The subculture has been thriving there for some time.
You’ve likely been told by someone “in the know” that the Japanese think our large, flashy American cars are ridiculous and that’s why they’ve never caught on there. That might have been the case at one time, and that might still be the case with the population at large, but what you probably have no awareness of is there’s a strong lowrider subculture in Japan.
See a Ford Model A meet from 1958 here.
Some might call this cultural appropriation since, after all, the Japanese didn’t invent lowriders. We don’t really care about that. After all, Americans have adopted some Japanese car culture trends, so it’s more of an exchange among enthusiasts.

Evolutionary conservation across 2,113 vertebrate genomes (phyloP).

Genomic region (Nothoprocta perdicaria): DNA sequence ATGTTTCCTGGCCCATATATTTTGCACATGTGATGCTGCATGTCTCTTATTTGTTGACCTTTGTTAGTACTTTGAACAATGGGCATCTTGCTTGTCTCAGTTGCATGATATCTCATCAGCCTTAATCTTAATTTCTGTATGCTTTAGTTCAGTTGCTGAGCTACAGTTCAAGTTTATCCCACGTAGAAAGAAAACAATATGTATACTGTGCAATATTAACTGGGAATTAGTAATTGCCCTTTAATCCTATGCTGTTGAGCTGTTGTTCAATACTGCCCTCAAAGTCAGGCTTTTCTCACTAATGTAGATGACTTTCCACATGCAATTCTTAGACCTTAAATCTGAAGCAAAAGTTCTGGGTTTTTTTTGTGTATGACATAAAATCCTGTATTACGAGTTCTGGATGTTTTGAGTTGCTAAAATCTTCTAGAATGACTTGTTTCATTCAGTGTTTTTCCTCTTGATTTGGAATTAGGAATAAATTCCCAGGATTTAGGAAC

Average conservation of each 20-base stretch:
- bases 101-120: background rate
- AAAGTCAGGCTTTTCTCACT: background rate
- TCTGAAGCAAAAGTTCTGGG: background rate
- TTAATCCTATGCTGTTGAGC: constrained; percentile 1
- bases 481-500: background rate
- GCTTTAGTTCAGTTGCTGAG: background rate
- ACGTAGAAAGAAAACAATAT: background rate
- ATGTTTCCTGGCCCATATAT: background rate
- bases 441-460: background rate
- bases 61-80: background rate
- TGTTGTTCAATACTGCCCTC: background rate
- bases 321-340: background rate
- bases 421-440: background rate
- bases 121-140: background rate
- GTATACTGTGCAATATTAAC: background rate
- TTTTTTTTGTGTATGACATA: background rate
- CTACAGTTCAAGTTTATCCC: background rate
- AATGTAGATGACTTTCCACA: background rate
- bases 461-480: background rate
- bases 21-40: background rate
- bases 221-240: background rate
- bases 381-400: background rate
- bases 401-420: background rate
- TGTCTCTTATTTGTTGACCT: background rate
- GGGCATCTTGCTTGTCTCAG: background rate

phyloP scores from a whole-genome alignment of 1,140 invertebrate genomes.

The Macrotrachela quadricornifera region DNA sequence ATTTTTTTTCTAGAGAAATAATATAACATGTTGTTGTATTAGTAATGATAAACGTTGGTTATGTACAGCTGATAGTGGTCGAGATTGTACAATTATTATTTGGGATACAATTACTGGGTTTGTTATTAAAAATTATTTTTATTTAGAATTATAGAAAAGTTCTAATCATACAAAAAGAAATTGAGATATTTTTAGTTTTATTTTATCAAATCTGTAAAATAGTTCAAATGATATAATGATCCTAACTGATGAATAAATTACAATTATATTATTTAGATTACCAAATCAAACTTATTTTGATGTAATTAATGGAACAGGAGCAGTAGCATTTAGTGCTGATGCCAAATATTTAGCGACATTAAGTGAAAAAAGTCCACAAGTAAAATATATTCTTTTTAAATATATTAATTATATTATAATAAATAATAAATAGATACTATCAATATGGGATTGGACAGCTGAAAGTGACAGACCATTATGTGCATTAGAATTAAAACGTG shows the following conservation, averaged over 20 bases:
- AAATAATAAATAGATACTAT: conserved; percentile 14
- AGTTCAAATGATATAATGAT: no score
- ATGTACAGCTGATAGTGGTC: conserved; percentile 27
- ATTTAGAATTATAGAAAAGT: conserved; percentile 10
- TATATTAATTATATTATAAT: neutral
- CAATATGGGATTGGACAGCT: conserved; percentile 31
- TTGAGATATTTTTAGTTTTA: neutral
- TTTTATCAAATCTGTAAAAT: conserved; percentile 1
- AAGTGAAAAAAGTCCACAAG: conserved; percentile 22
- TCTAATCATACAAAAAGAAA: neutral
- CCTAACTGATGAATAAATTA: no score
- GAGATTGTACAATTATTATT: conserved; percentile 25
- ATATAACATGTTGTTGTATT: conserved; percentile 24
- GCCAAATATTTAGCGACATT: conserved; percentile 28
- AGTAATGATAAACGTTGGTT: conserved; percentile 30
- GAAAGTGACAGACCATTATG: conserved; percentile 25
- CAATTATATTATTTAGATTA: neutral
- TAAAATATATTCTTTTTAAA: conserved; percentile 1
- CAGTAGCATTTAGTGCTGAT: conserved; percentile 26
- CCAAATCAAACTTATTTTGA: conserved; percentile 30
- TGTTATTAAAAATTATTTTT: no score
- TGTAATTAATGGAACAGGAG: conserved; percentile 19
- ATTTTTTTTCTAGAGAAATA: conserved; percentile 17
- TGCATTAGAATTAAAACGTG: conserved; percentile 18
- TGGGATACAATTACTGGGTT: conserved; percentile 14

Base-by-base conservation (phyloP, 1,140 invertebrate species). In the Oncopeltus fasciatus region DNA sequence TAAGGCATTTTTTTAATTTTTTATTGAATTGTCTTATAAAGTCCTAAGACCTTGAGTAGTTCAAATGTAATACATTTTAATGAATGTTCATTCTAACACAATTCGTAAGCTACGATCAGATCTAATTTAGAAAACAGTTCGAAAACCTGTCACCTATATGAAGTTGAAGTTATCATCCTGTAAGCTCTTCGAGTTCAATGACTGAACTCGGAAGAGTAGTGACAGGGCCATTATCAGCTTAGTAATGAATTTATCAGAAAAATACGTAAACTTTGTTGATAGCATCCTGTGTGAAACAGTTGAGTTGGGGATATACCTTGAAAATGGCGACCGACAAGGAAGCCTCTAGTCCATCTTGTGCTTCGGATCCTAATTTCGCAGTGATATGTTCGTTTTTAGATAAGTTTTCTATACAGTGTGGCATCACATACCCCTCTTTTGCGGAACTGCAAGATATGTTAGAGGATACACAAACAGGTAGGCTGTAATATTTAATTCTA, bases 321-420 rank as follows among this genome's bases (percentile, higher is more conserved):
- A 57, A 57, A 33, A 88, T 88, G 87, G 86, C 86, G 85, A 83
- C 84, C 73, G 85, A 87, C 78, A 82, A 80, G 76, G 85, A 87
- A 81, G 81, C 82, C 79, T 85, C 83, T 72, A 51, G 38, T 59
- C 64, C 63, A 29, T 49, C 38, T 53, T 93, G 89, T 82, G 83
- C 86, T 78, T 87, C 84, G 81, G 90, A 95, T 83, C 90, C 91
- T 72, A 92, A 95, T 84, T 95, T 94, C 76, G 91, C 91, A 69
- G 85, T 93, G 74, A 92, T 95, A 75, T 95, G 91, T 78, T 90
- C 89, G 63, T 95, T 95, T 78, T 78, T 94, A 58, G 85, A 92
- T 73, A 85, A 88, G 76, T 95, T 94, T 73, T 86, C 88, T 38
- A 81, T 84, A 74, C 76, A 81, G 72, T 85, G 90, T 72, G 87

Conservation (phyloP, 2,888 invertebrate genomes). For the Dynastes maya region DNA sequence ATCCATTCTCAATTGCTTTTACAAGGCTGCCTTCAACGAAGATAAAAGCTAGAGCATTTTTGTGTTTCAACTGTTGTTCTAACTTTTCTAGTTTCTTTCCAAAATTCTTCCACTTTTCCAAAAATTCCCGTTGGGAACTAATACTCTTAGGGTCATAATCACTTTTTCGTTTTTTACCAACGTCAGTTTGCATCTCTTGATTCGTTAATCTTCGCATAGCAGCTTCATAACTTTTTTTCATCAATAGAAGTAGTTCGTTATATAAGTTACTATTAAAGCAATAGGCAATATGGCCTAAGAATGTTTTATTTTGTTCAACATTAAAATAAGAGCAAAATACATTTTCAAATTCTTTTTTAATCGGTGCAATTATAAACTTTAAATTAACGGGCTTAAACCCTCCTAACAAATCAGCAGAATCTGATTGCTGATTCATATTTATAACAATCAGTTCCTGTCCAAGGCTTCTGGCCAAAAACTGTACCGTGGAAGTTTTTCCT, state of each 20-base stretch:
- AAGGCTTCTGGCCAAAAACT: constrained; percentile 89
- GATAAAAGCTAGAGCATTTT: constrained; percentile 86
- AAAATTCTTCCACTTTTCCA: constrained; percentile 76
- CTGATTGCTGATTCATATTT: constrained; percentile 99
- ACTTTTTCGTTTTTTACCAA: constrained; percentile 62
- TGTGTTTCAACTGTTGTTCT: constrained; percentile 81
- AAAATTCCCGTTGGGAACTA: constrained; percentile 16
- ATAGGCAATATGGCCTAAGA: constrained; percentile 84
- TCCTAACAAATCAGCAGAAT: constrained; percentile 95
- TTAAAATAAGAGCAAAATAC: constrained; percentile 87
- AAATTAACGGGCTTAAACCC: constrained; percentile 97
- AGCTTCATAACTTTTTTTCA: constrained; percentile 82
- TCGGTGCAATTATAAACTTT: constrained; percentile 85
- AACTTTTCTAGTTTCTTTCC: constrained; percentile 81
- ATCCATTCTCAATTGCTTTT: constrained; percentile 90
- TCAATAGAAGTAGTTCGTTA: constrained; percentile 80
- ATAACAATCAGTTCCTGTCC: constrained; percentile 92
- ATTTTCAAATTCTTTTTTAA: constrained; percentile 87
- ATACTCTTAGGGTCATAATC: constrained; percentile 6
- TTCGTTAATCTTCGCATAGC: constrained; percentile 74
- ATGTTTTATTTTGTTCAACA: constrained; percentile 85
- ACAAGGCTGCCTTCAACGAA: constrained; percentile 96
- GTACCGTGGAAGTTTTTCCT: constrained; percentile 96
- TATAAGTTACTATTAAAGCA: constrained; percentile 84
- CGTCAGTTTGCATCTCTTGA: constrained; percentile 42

You might also be shocked to learn Harley-Davidsons and hotrods are also sizable automotive subcultures in Japan. We’ve included video of the setup for a hotrod show in Yokohama that’s been running for over 30 years and going strong.
Of course, some of the lowriders (and hotrods) you see in Japan have a distinct local flavor. There’s some mixing of traditions from America and Bosozoku styling, which makes for some truly fascinating builds. But many of the cars look like they’re straight from East LA or San Antonio.
A great example of the lowrider culture in Japan was captured not too long ago by automotive photographer Larry Chen. His footage, which we’ve included, shows lowriders bouncing and tilting as they drive down the road. For anyone who knows how frowned upon that sort of behavior is among most Japanese, it’s a shocking sight.
But keep in mind, drift culture comes from Japan, something that’s also frowned upon by most of the very law-abiding citizenry. Even among a group where toeing the line is highly valued, there will always be those who want to color outside the lines and do things a little different, if not a lot.